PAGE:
Mamoon Yunus, Forum Systems CEO, was recently featured in Why Open Source Software Isn’t as Secure as You Think by Paul Rubens. The article dives into the potential issues with using open source code to manage secure information traffic, and talks specifically about OpenSSL and the major security flaw, Heartbleed.
Rubens brings up a critical point about the potential downside of open source code.
Just because open source code is available for inspection doesn’t mean it’s actually being inspected and is secure. It’s an important point, as the security of open source software relies on large numbers of sufficiently knowledgeable programmers scrutinizing the code to root out and fix bugs promptly.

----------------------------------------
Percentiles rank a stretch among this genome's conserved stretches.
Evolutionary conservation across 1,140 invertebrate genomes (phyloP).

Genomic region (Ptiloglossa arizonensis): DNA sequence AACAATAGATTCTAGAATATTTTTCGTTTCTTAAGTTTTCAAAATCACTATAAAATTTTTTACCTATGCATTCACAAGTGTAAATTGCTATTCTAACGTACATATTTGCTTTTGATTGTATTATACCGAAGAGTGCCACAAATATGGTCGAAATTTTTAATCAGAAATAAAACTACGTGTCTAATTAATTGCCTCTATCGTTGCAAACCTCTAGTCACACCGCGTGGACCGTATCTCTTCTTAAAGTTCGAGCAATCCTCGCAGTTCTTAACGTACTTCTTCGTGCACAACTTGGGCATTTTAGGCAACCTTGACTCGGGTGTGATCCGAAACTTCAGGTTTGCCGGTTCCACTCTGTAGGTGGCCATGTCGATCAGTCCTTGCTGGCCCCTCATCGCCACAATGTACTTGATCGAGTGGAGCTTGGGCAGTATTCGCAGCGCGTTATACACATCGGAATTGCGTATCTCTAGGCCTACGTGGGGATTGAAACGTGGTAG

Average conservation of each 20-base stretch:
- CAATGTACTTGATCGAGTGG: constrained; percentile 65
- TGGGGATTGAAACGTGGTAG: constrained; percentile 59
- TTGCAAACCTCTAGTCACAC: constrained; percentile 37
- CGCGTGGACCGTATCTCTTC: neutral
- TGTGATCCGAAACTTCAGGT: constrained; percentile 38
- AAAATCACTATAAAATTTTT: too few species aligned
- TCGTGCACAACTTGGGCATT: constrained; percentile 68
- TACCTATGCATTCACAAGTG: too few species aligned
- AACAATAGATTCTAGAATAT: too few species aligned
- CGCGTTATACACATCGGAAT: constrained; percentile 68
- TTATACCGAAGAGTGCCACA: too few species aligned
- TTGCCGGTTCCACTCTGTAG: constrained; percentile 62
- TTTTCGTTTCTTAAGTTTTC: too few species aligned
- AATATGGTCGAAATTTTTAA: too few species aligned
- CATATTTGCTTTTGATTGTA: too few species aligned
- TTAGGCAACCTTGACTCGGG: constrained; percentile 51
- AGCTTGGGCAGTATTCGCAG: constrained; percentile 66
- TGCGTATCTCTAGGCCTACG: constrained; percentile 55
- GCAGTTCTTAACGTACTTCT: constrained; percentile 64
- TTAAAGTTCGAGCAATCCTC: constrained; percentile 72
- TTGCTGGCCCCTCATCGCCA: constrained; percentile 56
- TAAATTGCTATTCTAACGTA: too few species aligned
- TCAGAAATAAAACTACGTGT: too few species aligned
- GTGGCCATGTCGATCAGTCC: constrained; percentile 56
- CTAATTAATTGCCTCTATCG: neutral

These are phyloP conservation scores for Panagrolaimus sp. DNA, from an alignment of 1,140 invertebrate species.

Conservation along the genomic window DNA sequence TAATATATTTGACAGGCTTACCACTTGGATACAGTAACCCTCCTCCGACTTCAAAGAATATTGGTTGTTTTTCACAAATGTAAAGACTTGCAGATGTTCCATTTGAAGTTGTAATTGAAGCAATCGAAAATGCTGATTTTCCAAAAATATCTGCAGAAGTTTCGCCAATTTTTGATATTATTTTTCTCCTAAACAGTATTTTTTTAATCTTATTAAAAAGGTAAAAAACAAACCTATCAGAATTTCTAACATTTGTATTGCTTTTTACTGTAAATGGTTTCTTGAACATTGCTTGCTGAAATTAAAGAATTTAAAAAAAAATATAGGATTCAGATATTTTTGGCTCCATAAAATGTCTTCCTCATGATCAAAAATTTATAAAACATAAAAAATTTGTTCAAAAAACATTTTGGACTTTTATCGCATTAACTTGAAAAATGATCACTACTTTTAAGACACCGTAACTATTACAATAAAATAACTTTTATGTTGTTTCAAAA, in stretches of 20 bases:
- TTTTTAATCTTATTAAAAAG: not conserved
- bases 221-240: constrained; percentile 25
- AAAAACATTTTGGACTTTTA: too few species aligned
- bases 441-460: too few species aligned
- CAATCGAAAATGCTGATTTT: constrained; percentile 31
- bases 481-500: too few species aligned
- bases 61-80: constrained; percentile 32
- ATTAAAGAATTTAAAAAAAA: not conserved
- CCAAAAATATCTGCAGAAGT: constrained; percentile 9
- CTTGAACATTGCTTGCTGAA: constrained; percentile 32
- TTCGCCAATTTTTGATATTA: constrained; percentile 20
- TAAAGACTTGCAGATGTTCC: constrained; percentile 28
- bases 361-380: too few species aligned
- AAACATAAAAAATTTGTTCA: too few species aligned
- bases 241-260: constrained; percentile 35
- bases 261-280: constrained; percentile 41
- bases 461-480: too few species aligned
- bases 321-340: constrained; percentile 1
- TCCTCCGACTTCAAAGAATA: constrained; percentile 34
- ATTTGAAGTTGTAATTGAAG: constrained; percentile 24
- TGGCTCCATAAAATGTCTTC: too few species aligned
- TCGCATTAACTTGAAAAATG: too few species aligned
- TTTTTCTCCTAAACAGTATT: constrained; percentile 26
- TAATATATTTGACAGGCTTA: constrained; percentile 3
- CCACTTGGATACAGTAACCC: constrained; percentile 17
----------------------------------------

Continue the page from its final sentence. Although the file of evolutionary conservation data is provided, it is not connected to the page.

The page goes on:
Yunus points out the importance of reviewing and scrutinizing code that’s going into products.
You would think that it would be my responsibility as a vendor, if I commercialize OpenSSL, to put my eyeballs on it. You have to take a level of ownership of the code if you build a company based on an open source component.
Everyone assumed other eyeballs were looking at it. They took the attitude that it was a million other people’s responsibility to look at it, so it wasn’t their responsibility. That’s where the negligence comes in from an open source angle.
Yunus suggests that commercial vendors should run effective peer review programs for any open source code that they use, run static and dynamic analysis tools over it and “fuzz” the code to ensure it’s as bug-free as possible. “What have these companies been doing for the last 10 or 15 years? If I were them, I would be taking a long, hard look at QA processes.
The article later goes into the future of OpenSSL and what has been done since Heartbleed was discovered. To read the entire article, click here.